Connecticut has joined New York, New Jersey, and several other states in adopting measures to combat sexual harassment in the workplace. Effective October 1, 2019, Connecticut employers will have a host of new training, notice, and human resources requirements with which to comply — and will now face new, substantial categories of damages for violations. This post will discuss these new changes, as well as the other expanded employee protections afforded under this new legislation.
Mandatory training for employees and supervisors
Under Connecticut’s new law, employers with three or more employees must provide all employees with two hours of sexual harassment prevention training. Existing employees must be trained by October 1, 2020, and employees hired on or after October 1, 2019, must be trained within six months of hire. In addition, all employers regardless of size will be required to provide sexual harassment training to supervisors. Supervisor training must be provided by October 1, 2020, or within six months of an employee assuming a supervisory role. (Previously, supervisor training was required only for employers with more than 50 employees in Connecticut.) While the new law does not require annual training, Connecticut employers must provide supplemental training not less than every 10 years.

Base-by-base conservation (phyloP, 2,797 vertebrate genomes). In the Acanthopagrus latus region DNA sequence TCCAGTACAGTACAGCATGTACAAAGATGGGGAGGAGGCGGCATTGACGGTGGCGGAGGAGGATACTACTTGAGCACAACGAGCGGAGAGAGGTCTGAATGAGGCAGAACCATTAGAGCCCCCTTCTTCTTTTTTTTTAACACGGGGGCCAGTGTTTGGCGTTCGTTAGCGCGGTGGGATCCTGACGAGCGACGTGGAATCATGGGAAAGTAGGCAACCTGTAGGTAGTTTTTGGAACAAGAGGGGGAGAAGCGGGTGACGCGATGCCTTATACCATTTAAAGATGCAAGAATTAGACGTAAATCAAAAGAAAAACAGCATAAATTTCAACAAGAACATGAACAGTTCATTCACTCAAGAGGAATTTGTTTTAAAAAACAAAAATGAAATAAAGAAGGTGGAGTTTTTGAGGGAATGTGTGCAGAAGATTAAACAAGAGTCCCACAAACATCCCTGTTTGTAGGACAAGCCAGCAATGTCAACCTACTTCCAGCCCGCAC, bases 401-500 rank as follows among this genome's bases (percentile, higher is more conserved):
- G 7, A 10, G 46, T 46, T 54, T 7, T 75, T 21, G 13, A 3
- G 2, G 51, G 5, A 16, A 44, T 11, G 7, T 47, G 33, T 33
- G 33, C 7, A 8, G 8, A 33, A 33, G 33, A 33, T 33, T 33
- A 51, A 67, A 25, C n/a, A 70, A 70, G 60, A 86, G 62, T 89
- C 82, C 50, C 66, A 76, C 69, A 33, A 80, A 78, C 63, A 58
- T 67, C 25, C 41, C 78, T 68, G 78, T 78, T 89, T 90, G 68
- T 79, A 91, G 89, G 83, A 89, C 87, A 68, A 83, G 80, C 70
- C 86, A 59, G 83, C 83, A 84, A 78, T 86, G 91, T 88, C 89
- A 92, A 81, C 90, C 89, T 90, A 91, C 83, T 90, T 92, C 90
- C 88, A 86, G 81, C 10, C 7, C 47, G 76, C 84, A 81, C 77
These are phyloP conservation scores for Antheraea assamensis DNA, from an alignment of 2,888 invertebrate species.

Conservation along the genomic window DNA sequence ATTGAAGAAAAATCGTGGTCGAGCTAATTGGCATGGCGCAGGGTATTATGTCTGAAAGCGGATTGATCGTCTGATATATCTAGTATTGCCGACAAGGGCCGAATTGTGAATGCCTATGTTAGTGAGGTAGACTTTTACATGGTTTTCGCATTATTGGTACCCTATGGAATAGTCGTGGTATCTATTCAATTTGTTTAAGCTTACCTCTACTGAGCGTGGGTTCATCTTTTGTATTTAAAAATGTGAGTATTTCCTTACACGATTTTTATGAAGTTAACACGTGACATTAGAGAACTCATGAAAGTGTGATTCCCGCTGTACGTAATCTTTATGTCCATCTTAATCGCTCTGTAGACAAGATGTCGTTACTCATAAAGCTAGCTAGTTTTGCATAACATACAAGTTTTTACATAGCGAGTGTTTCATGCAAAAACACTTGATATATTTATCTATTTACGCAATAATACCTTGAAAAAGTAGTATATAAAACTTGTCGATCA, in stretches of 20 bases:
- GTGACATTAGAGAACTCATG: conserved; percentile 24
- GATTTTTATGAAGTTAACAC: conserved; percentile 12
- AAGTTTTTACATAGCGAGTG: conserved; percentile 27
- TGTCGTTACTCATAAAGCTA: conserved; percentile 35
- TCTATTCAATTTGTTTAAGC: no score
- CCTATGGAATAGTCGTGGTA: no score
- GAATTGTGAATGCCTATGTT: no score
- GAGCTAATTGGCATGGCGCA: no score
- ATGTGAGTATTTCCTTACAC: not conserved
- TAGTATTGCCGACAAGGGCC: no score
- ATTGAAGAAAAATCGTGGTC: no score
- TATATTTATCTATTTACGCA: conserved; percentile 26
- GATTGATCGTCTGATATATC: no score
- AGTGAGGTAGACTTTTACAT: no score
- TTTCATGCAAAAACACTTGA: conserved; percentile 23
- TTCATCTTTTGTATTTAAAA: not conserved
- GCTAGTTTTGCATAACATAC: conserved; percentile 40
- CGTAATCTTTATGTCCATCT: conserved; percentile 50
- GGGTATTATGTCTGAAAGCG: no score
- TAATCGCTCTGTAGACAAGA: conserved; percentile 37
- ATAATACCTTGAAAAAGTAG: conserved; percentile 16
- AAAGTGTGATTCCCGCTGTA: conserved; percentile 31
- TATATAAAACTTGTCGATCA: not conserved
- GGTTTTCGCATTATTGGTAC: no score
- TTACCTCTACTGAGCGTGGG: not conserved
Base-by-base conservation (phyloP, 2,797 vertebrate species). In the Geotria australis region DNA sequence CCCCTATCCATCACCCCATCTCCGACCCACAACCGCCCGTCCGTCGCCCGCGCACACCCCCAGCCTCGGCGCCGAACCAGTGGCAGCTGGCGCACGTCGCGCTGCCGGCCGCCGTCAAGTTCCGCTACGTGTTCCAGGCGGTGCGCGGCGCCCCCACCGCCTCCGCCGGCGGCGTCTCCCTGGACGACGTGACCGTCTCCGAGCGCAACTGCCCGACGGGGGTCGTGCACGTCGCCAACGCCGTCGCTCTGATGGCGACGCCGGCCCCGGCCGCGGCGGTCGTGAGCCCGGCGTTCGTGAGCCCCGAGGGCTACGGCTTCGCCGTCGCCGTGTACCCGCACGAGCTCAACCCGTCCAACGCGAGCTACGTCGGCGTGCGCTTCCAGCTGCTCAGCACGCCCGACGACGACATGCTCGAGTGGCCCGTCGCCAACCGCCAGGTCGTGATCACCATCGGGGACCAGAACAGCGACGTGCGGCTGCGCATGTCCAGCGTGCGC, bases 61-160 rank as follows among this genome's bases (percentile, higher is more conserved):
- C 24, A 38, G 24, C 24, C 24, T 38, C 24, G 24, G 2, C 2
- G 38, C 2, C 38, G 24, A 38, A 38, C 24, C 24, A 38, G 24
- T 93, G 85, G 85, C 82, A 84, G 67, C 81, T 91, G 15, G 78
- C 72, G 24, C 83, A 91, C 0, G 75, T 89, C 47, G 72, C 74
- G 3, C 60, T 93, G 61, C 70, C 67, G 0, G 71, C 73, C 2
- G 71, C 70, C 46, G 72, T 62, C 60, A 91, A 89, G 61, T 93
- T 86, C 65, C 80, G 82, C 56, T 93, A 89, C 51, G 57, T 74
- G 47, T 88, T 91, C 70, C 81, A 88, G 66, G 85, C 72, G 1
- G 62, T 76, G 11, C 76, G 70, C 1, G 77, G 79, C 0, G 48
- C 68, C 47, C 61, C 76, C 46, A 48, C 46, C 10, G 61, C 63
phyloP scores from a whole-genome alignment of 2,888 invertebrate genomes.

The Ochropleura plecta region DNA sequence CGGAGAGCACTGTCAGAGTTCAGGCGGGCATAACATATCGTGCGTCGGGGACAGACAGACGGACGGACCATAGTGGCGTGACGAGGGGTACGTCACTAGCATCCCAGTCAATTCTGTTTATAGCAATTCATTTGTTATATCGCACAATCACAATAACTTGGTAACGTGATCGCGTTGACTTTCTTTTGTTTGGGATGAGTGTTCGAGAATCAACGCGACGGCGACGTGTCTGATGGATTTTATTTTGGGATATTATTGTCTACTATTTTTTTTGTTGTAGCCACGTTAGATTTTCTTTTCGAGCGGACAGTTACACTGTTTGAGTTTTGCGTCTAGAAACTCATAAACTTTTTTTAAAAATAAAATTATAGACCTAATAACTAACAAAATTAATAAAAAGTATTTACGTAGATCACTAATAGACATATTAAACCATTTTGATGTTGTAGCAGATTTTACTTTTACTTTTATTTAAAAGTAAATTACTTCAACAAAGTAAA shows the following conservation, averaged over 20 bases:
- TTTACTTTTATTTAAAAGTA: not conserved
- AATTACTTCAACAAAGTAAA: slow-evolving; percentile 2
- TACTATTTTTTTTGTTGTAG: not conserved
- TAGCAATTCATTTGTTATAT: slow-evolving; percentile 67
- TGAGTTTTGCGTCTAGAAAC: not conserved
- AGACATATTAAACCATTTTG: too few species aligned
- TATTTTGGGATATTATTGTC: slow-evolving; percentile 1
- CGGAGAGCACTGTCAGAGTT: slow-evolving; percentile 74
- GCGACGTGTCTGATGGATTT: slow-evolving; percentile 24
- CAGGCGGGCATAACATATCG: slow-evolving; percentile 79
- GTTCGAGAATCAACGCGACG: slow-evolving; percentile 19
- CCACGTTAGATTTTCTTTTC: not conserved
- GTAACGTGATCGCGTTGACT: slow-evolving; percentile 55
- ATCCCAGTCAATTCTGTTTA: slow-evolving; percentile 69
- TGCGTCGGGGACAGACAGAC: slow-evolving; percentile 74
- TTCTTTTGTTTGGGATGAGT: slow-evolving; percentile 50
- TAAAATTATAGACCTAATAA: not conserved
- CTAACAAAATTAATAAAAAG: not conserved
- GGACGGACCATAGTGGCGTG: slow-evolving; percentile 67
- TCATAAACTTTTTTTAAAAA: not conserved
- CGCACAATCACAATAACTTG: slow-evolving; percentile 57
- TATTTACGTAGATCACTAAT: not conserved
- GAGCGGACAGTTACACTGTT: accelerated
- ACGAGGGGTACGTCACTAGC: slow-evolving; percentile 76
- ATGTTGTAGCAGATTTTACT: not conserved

That training must include information concerning the federal and state statutory provisions concerning the illegality of sexual harassment and remedies available to victims of harassment. The Connecticut Commission on Human Rights and Opportunities (CHRO) has been tasked with creating training resources employers may use to satisfy this requirement, as well as general resources on sexual harassment.